Tips On Surviving The First Year As An Entrepreneur

In this modern world, an opportunity to start a business is available to almost anyone.  Young people are turning into entrepreneurs all around the world. Unfortunately, not all grow into successful ones. Even if you have the best business idea for 2018, the first year will feel like all hell has broken loose. You’ll be in a position of a boss for the first time and all your courage and experience won’t be enough to prepare you for that. It’s hard enough to make the decision to start a business, not to talk about making a bunch of life-changing ones while managing the entire team of employees. You will face a plethora of problems where securing funds is the least of them. You’ll discover soon enough that it’s very hard to balance your professional and private life when you’re a scared nervous wreck whose adrenaline has hit the roof.

So is it possible to survive this gauntlet of the first year? Yes, it is. It won’t be all glamor and glitz and you’ll end up battered and bruised, but these are common battle scars in the world of business. Don’t let this discourage you - if you implement the tips below you’ll not only emerge as a survivor but a victor.


1. Divide Your Vision

This might sound a bit contradictory. You’ve probably worked hard to create your unique vision and everybody has told you that it’s extremely important to keep it from falling apart. But that doesn't mean you shouldn’t divide it into short-term goals. We all know what the ultimate goal must be like - a cause bigger than yourself that you fully believe in, with an ability to benefit the humankind. That is really nice and almost poetic, but it’s hard to figure out when you’ve actually achieved that goal. You can’t survive your work days by holding onto some distant metaphorical ideal. You need to create short-term goals that are measurable and attainable and that will require you to keep hustling every day. That will enable you to see the progress clearly and not give up. Setting seven-day goals is the best way to go for the first year. After you’ve divided your long-term vision into more palpable sections you need to help the others see it. Writing down your goals, reading them out loud and looking at them every day will do little if you don’t know how to share them.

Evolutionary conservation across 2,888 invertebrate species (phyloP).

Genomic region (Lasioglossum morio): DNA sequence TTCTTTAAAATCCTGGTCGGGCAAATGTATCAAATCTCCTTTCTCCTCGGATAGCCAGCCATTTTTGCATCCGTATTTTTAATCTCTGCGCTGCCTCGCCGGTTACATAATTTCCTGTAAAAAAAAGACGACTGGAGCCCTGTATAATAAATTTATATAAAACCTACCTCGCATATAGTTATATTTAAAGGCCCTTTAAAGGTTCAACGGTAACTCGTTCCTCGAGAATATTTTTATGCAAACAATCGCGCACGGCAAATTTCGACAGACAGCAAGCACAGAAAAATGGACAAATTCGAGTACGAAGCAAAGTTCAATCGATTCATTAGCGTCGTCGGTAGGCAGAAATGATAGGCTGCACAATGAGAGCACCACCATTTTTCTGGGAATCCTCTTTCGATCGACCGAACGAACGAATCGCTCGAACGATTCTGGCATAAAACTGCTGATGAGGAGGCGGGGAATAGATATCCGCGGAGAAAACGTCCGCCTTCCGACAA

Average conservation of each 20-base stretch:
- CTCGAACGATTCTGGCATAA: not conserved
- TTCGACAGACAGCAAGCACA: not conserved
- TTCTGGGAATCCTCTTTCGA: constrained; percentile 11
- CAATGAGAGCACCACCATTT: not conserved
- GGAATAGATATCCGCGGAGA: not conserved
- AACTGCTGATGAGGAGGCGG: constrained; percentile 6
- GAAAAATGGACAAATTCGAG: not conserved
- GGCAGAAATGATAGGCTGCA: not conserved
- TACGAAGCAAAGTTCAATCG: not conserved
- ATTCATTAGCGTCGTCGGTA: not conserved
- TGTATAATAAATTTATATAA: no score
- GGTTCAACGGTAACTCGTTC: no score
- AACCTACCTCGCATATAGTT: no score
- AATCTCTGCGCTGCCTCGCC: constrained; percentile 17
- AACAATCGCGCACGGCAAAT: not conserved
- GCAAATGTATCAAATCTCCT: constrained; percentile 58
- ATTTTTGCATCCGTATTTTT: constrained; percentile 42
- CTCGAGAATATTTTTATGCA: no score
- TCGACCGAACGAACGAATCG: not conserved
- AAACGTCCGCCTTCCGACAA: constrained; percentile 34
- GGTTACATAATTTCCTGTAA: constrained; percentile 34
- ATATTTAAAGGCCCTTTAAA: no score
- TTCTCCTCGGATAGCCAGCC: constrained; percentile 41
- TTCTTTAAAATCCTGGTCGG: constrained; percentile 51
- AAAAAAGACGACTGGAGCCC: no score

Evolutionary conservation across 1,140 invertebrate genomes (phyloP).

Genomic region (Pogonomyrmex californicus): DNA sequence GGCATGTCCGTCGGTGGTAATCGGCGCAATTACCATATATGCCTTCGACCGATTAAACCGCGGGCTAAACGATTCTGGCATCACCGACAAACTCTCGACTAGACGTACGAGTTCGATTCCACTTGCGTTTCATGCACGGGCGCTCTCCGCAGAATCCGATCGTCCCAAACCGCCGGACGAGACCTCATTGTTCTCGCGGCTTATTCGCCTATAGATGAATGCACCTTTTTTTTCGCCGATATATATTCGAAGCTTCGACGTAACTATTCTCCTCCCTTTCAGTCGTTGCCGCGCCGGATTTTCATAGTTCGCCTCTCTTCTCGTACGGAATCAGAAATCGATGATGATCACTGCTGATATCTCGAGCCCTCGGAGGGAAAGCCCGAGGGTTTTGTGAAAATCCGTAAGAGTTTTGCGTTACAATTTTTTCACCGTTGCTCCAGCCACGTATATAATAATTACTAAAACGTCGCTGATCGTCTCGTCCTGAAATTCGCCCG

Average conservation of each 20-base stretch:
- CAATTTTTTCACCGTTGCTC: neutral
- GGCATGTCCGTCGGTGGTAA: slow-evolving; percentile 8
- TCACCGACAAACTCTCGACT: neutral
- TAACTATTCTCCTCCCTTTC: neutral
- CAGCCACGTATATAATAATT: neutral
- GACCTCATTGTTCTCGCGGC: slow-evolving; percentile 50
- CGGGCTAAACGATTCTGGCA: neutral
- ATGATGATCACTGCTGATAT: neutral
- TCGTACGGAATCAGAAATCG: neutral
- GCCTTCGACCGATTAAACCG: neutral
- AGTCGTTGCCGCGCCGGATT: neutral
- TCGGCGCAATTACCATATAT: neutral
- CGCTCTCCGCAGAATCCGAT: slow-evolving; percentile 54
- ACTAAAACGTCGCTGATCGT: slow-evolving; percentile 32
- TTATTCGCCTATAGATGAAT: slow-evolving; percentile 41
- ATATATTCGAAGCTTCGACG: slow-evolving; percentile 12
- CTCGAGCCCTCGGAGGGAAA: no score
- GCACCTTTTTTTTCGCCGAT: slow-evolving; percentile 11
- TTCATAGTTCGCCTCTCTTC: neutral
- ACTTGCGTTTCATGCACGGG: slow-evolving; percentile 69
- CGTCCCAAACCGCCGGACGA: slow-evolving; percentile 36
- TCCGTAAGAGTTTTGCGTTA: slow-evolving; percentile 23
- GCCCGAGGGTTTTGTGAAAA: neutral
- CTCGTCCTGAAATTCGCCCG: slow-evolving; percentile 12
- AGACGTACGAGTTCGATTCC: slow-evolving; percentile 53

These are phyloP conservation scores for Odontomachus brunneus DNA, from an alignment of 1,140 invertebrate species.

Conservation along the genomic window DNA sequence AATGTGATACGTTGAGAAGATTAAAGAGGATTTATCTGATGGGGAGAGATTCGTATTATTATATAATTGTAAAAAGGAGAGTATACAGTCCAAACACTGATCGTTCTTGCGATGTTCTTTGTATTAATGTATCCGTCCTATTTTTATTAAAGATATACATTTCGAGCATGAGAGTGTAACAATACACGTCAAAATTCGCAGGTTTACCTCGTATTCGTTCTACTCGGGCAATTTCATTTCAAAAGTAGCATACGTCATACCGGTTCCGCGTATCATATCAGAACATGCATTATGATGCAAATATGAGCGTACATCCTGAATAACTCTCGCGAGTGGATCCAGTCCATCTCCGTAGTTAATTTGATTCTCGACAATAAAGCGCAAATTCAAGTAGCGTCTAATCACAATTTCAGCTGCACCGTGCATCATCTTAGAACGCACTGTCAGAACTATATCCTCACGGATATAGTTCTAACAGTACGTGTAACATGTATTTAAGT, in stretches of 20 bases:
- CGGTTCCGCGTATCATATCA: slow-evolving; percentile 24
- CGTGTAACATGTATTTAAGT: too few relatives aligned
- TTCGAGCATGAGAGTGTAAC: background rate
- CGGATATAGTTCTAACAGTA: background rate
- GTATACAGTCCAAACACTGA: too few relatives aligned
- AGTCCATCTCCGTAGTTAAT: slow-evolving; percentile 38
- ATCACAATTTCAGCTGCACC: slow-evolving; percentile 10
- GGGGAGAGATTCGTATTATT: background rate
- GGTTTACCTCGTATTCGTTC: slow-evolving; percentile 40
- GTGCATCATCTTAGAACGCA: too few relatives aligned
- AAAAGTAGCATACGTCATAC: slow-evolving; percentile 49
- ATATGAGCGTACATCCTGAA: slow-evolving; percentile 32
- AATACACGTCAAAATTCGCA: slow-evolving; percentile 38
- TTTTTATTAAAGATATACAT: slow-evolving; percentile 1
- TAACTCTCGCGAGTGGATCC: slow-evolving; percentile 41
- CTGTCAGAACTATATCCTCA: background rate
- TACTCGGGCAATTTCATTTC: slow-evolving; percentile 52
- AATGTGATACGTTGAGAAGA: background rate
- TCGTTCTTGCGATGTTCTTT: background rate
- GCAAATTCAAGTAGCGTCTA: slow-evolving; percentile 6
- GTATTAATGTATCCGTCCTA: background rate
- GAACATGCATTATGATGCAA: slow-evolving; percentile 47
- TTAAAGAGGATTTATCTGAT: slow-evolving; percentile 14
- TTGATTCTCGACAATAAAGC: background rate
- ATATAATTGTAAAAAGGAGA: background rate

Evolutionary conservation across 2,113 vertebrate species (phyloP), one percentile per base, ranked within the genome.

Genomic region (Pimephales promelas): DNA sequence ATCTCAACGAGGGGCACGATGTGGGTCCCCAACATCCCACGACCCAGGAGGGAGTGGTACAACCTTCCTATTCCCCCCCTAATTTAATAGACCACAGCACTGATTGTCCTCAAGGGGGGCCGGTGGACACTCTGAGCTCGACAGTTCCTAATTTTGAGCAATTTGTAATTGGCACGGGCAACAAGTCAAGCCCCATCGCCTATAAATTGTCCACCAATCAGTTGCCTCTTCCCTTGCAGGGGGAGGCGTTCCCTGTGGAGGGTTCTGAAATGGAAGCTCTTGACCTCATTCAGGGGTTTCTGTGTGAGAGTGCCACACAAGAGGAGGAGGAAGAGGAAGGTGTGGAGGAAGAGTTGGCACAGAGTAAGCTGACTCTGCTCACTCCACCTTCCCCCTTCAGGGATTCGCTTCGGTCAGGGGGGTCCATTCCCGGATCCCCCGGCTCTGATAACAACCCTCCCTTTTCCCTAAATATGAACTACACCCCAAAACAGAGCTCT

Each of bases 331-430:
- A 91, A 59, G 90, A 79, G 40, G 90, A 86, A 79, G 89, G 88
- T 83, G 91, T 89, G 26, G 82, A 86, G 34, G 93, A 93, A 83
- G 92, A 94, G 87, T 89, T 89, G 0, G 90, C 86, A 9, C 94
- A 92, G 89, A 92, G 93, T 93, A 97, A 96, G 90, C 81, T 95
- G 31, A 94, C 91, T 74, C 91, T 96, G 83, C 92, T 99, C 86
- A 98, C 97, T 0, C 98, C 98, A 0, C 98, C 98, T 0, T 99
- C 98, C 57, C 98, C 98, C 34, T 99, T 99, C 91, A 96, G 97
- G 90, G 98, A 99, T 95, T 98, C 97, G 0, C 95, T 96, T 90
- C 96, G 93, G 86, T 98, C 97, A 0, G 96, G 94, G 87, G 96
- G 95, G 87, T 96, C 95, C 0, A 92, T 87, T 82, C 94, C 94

2. Surround Yourself With The Right People


Steve Jobs is definitely the person to listen to when it comes to growing your business, and he puts a capable team of people at the center of that growth. You have the idea, but your employees are the ones who are making your business. Unfortunately, they’re also the ones who can break it, especially if it’s a young one. Maybe your so eager to get the whole idea started that you’ll recruit the first persons who apply but that way you won’t survive even a month, not a year. You need to set your recruitment criteria very wisely and pay a close attention to the qualities of the candidates. You’re looking for self-taught persons who are reliable, collaborative, well-organized, results-oriented, and easily adaptable. In other words, people who will challenge your company’s culture in a positive way. Don’t go looking for the same attitudes and skills like yours - they need to bring fresh ideas and insights.

It’s very important to gather people before you need them. Finding the right person can take very long and the process of recruiting candidates and posting jobs is not the cheap one. You may think that you don’t need any legal representatives in the house but legal issues emerge along the way without any warning and a quick search for an immediate assistance can provide you with an incompetent and costly lawyer. Your employees need to feel secure all the time so it’s mandatory to have a legal professional at hand who will make sure that a demanding process of workers compensation is carried out right.

It’s not enough to surround yourself only with your co-workers. A large amount of strain attached to the first year of business could quickly lead you to a burnout without adequate support. We know that your startup isn’t leaving you with much free time, but don’t neglect your friends and family since they’ll always be your greatest encouragement.  Even the best players need their cheerleaders.


3. Prevent The Chaos


Many young entrepreneurs have the attitude that they only need to follow their intuition. This is fine when it comes to turning your idea into a business, but when an actual business starts you need to start thinking. Chaos may be the source of creativity for artists, but businessmen need organization. Before you take your leap of faith you need to spend some time to learn about organized systems - they will not only save you time but also money. If you need to hire someone to help you with the organization - do it. At least in the first year.  If there’s no order in the business world, there is no productivity, either. You can take a look at some productivity systems out there but it would be best to create your own according to the nature of your business.  Having a precise business plan is particularly important when it comes to your marketing campaign. Maybe you can smell the money, but that doesn't mean your customers are eager to give it to you.

As you can see, it’s just three steps but they do require some effort. You need to establish goals that will pull you ahead and gather the people who will make them happen. All it takes is to organize things very carefully. Leave some time for yourself, too. After all, you’re only a human. And what differentiates humans from animals is their ability to think things through, so use it.


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